As with other armed groups, disbanding vigilantes is likely to require a comprehensive disarmament, demobilisation and reintegration DDR process. In Sierra Leone and Teso, DDR processes were intended to offer vigilantes incentives to return to civilian life and turn over their weapons, reducing the number of arms in circulation.

But both processes fell short, leaving vigilantes and their communities bitter and mistrustful of the state. Many Kamajors felt reintegration packages hardly compensated for their sacrifices and government administrators recognised that vocational training should have been better tailored to local market needs. After conflict, societies need to balance domestic and international calls for justice by holding to account perpetrators of violence, including vigilantes on the one hand, and calls for reconciliation to help communities confront the past and move on with their lives on the other.

Delays in implementing formal national justice and reconciliation schemes have led local communities and civil society to promote reconciliation at the local level. Hide Footnote Key to striking a balance that reflects the priorities of affected communities is to ensure that victims have a role in designing national and local processes.

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The proliferation and ubiquity of mobile cell-phone and internet technology has changed the rules of the game. Marston; Other specific instruments have been implemented in order to increase the knowledge of the communities where the counterinsurgent operates. Attempts have been made to increase control over vigilantes, leading to some professionalisation. The GNA is struggling to control such groups, which benefit from its resources and legal cover. Do not talk about your submission to others If you have any issues talk to WikiLeaks. The current global social context plays a relevant function in motivating counterinsurgents to adopt this type of approach.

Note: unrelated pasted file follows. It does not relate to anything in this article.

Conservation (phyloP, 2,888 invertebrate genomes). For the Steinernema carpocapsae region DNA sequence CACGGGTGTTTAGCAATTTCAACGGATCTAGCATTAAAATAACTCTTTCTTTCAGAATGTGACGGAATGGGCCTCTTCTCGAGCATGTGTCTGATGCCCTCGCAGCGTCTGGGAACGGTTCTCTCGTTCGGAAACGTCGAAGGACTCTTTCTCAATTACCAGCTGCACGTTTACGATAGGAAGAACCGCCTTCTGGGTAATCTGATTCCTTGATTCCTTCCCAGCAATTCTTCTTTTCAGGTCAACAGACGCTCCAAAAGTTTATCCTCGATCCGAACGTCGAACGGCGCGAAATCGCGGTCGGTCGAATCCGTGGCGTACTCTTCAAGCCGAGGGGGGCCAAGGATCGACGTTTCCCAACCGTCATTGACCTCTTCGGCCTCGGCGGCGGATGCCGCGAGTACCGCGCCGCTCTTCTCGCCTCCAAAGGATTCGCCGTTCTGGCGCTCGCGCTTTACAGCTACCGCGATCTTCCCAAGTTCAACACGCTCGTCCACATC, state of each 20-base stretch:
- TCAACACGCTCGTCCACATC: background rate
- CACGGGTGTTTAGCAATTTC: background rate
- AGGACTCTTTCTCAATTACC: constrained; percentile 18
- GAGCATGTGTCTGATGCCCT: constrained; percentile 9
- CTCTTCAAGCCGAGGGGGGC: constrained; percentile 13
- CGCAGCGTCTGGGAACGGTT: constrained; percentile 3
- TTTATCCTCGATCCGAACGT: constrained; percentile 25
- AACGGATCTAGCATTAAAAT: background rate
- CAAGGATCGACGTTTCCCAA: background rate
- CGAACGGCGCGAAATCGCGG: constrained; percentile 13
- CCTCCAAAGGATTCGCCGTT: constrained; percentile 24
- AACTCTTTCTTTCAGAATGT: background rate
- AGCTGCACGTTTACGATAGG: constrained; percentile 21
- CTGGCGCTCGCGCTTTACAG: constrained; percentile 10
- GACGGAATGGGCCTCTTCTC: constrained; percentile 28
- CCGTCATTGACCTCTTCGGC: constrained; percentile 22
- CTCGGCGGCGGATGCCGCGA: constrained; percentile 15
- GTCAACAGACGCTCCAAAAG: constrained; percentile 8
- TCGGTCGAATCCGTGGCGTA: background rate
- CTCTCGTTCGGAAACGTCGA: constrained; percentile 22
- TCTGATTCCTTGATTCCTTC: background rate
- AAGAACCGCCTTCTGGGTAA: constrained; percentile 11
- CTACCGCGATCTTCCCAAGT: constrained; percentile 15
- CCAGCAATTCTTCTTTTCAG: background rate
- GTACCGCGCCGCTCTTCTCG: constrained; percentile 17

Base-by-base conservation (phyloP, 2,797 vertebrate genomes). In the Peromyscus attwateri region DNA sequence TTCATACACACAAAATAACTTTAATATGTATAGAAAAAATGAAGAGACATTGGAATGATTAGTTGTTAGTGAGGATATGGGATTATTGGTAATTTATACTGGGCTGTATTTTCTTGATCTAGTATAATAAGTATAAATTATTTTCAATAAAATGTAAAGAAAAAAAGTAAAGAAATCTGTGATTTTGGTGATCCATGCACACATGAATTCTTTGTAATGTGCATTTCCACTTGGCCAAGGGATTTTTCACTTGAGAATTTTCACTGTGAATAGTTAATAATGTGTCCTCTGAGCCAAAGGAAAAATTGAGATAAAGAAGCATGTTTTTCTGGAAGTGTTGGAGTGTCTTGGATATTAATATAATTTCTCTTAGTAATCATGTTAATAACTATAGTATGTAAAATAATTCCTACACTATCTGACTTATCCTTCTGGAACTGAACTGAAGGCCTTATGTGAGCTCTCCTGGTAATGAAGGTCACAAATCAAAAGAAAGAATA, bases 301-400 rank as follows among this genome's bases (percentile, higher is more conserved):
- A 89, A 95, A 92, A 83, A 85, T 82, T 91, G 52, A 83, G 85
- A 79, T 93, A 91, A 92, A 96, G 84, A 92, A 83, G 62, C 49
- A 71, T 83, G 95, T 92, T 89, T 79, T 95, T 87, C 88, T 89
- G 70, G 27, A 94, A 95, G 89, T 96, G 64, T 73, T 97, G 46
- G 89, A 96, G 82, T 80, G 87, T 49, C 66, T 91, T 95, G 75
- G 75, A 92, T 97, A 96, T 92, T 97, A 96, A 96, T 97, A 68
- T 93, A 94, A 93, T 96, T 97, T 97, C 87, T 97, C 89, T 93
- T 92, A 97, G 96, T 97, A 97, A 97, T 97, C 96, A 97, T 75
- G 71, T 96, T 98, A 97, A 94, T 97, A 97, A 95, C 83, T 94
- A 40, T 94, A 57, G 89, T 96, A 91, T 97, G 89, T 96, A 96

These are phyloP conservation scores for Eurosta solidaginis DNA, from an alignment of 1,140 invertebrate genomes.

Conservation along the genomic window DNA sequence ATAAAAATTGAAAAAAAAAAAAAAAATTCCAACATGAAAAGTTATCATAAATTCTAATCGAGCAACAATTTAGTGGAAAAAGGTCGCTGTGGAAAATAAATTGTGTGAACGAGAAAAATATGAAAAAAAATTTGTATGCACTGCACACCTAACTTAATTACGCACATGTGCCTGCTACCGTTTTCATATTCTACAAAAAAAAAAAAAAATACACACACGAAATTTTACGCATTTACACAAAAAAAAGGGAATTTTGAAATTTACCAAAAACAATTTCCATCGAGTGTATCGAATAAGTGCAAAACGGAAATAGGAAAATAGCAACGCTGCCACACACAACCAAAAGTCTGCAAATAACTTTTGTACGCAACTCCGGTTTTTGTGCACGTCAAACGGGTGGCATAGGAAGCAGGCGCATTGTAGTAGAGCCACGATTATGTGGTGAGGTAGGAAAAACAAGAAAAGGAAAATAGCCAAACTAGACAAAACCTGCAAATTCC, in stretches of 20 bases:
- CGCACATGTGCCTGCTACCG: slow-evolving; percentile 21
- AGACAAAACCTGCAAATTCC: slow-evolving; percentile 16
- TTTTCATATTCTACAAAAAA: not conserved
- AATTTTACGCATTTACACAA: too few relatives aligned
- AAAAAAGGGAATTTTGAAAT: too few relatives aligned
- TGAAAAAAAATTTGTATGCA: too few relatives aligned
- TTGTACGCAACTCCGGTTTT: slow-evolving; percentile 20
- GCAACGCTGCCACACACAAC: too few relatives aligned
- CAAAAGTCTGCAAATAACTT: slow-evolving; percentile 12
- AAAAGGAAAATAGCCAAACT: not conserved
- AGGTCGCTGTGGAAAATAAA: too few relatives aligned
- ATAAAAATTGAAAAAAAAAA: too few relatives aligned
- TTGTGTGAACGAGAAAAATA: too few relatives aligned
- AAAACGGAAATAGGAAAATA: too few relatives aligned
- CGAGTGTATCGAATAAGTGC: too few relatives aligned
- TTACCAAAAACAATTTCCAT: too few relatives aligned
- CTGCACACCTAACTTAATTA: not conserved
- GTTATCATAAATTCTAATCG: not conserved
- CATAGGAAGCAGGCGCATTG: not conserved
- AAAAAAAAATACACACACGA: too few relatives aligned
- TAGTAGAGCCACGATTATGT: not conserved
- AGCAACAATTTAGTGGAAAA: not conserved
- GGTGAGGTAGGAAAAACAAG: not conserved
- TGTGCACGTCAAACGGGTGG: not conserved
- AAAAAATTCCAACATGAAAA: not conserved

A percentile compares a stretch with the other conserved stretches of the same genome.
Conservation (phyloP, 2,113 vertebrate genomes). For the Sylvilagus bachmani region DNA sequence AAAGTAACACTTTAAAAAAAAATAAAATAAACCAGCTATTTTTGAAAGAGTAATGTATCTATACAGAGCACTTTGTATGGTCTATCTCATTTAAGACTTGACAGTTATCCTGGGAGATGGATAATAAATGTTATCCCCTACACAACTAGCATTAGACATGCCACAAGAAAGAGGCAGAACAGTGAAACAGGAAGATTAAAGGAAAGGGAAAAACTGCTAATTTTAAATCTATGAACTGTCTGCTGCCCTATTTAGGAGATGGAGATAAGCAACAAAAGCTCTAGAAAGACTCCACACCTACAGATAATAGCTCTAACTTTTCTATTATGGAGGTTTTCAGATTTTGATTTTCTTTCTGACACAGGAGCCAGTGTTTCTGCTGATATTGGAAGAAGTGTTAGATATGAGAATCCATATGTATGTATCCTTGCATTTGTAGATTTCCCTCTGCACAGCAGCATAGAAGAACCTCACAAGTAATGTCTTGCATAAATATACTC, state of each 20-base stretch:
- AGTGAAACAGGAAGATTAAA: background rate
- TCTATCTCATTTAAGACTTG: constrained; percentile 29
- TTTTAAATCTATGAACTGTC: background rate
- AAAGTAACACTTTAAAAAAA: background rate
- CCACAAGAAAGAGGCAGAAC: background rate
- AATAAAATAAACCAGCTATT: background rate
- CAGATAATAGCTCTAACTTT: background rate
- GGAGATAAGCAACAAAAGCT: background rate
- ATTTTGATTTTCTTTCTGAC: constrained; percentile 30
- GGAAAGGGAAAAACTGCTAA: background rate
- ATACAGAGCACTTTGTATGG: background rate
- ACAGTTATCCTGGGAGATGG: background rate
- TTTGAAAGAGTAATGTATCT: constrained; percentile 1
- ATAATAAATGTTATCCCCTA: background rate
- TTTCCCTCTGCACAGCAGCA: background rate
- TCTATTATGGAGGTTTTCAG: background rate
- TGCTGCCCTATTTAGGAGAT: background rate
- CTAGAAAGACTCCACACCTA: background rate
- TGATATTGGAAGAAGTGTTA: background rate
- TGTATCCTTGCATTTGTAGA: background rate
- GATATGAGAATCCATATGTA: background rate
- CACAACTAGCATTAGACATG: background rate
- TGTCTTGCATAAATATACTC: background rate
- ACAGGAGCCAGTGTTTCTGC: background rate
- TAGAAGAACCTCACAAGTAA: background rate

Still, taking these opinions into account is critical to ensure legitimate and effective responses. Hide Footnote If widespread abuses have been committed on all sides, and if some combatants, including vigilantes, have been compelled to fight, affected communities might prioritise reconciliation over formal justice mechanisms. Justice and reconciliation initiatives optimally should be community-led and take account of cultural specificities. Hide Footnote Former Kamajors who committed abuse struggled to gain social acceptance in their home areas; in the years that followed, community-level reconciliation became an essential part of their reintegration into civilian life.